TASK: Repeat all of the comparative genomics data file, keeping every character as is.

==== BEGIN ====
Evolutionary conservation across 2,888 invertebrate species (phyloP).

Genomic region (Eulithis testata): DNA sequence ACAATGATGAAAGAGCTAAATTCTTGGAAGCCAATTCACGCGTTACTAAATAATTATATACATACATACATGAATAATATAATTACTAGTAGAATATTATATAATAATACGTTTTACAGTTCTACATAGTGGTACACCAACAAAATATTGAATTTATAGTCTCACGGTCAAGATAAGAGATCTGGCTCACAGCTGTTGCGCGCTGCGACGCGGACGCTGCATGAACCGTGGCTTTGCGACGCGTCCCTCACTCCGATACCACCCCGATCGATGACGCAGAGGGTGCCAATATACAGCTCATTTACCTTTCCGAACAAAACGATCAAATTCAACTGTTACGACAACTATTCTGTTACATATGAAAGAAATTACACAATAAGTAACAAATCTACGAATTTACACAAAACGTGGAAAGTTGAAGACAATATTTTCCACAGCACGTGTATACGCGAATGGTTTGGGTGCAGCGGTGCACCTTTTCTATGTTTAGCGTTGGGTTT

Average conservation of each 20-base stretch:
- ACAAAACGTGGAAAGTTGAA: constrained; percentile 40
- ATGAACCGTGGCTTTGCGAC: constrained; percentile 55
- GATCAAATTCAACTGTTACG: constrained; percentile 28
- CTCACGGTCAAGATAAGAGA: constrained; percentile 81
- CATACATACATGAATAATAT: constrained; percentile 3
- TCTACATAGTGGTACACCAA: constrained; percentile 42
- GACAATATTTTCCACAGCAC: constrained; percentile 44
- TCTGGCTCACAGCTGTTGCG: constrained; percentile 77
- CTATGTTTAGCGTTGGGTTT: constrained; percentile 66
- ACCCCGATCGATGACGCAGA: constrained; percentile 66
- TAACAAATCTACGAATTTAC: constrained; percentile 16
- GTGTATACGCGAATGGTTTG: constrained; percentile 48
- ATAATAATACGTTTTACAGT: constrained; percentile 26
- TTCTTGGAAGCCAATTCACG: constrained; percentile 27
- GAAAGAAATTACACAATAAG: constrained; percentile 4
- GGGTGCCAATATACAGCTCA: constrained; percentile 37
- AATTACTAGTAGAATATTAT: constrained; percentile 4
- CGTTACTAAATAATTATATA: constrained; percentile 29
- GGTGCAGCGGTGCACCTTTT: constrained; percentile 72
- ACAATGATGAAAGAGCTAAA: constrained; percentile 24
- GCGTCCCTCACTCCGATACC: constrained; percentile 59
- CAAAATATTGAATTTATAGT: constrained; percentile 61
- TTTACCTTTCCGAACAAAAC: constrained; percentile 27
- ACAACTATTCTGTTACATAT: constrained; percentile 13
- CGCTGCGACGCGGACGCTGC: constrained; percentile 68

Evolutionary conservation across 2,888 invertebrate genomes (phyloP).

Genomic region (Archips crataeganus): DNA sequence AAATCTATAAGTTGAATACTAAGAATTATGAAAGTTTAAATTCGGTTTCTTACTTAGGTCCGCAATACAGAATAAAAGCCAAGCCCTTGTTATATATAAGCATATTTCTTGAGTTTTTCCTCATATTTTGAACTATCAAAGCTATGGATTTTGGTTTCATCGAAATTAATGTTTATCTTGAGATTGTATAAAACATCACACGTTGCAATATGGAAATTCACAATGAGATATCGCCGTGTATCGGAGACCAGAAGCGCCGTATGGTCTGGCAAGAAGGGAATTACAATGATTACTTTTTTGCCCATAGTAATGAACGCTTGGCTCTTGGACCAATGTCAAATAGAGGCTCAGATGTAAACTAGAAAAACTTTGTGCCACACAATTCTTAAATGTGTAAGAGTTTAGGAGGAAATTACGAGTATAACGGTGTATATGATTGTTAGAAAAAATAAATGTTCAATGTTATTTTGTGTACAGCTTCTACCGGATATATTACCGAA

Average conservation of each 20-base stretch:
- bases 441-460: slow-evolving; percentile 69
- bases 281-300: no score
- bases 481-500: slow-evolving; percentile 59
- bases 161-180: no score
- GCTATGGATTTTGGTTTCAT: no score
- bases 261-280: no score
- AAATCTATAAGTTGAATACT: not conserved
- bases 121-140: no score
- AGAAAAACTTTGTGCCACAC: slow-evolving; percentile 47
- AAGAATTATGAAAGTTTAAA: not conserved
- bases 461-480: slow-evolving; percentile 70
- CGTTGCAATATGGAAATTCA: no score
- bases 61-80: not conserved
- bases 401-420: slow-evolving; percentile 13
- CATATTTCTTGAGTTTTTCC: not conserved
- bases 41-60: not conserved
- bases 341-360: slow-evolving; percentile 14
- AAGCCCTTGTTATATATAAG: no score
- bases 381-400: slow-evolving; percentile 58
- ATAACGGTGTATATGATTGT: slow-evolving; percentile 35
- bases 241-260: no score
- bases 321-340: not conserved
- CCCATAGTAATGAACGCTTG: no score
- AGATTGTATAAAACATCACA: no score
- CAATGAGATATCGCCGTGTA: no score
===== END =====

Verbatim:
Evolutionary conservation across 2,888 invertebrate species (phyloP).

Genomic region (Eulithis testata): DNA sequence ACAATGATGAAAGAGCTAAATTCTTGGAAGCCAATTCACGCGTTACTAAATAATTATATACATACATACATGAATAATATAATTACTAGTAGAATATTATATAATAATACGTTTTACAGTTCTACATAGTGGTACACCAACAAAATATTGAATTTATAGTCTCACGGTCAAGATAAGAGATCTGGCTCACAGCTGTTGCGCGCTGCGACGCGGACGCTGCATGAACCGTGGCTTTGCGACGCGTCCCTCACTCCGATACCACCCCGATCGATGACGCAGAGGGTGCCAATATACAGCTCATTTACCTTTCCGAACAAAACGATCAAATTCAACTGTTACGACAACTATTCTGTTACATATGAAAGAAATTACACAATAAGTAACAAATCTACGAATTTACACAAAACGTGGAAAGTTGAAGACAATATTTTCCACAGCACGTGTATACGCGAATGGTTTGGGTGCAGCGGTGCACCTTTTCTATGTTTAGCGTTGGGTTT

Average conservation of each 20-base stretch:
- ACAAAACGTGGAAAGTTGAA: constrained; percentile 40
- ATGAACCGTGGCTTTGCGAC: constrained; percentile 55
- GATCAAATTCAACTGTTACG: constrained; percentile 28
- CTCACGGTCAAGATAAGAGA: constrained; percentile 81
- CATACATACATGAATAATAT: constrained; percentile 3
- TCTACATAGTGGTACACCAA: constrained; percentile 42
- GACAATATTTTCCACAGCAC: constrained; percentile 44
- TCTGGCTCACAGCTGTTGCG: constrained; percentile 77
- CTATGTTTAGCGTTGGGTTT: constrained; percentile 66
- ACCCCGATCGATGACGCAGA: constrained; percentile 66
- TAACAAATCTACGAATTTAC: constrained; percentile 16
- GTGTATACGCGAATGGTTTG: constrained; percentile 48
- ATAATAATACGTTTTACAGT: constrained; percentile 26
- TTCTTGGAAGCCAATTCACG: constrained; percentile 27
- GAAAGAAATTACACAATAAG: constrained; percentile 4
- GGGTGCCAATATACAGCTCA: constrained; percentile 37
- AATTACTAGTAGAATATTAT: constrained; percentile 4
- CGTTACTAAATAATTATATA: constrained; percentile 29
- GGTGCAGCGGTGCACCTTTT: constrained; percentile 72
- ACAATGATGAAAGAGCTAAA: constrained; percentile 24
- GCGTCCCTCACTCCGATACC: constrained; percentile 59
- CAAAATATTGAATTTATAGT: constrained; percentile 61
- TTTACCTTTCCGAACAAAAC: constrained; percentile 27
- ACAACTATTCTGTTACATAT: constrained; percentile 13
- CGCTGCGACGCGGACGCTGC: constrained; percentile 68

Evolutionary conservation across 2,888 invertebrate genomes (phyloP).

Genomic region (Archips crataeganus): DNA sequence AAATCTATAAGTTGAATACTAAGAATTATGAAAGTTTAAATTCGGTTTCTTACTTAGGTCCGCAATACAGAATAAAAGCCAAGCCCTTGTTATATATAAGCATATTTCTTGAGTTTTTCCTCATATTTTGAACTATCAAAGCTATGGATTTTGGTTTCATCGAAATTAATGTTTATCTTGAGATTGTATAAAACATCACACGTTGCAATATGGAAATTCACAATGAGATATCGCCGTGTATCGGAGACCAGAAGCGCCGTATGGTCTGGCAAGAAGGGAATTACAATGATTACTTTTTTGCCCATAGTAATGAACGCTTGGCTCTTGGACCAATGTCAAATAGAGGCTCAGATGTAAACTAGAAAAACTTTGTGCCACACAATTCTTAAATGTGTAAGAGTTTAGGAGGAAATTACGAGTATAACGGTGTATATGATTGTTAGAAAAAATAAATGTTCAATGTTATTTTGTGTACAGCTTCTACCGGATATATTACCGAA

Average conservation of each 20-base stretch:
- bases 441-460: slow-evolving; percentile 69
- bases 281-300: no score
- bases 481-500: slow-evolving; percentile 59
- bases 161-180: no score
- GCTATGGATTTTGGTTTCAT: no score
- bases 261-280: no score
- AAATCTATAAGTTGAATACT: not conserved
- bases 121-140: no score
- AGAAAAACTTTGTGCCACAC: slow-evolving; percentile 47
- AAGAATTATGAAAGTTTAAA: not conserved
- bases 461-480: slow-evolving; percentile 70
- CGTTGCAATATGGAAATTCA: no score
- bases 61-80: not conserved
- bases 401-420: slow-evolving; percentile 13
- CATATTTCTTGAGTTTTTCC: not conserved
- bases 41-60: not conserved
- bases 341-360: slow-evolving; percentile 14
- AAGCCCTTGTTATATATAAG: no score
- bases 381-400: slow-evolving; percentile 58
- ATAACGGTGTATATGATTGT: slow-evolving; percentile 35
- bases 241-260: no score
- bases 321-340: not conserved
- CCCATAGTAATGAACGCTTG: no score
- AGATTGTATAAAACATCACA: no score
- CAATGAGATATCGCCGTGTA: no score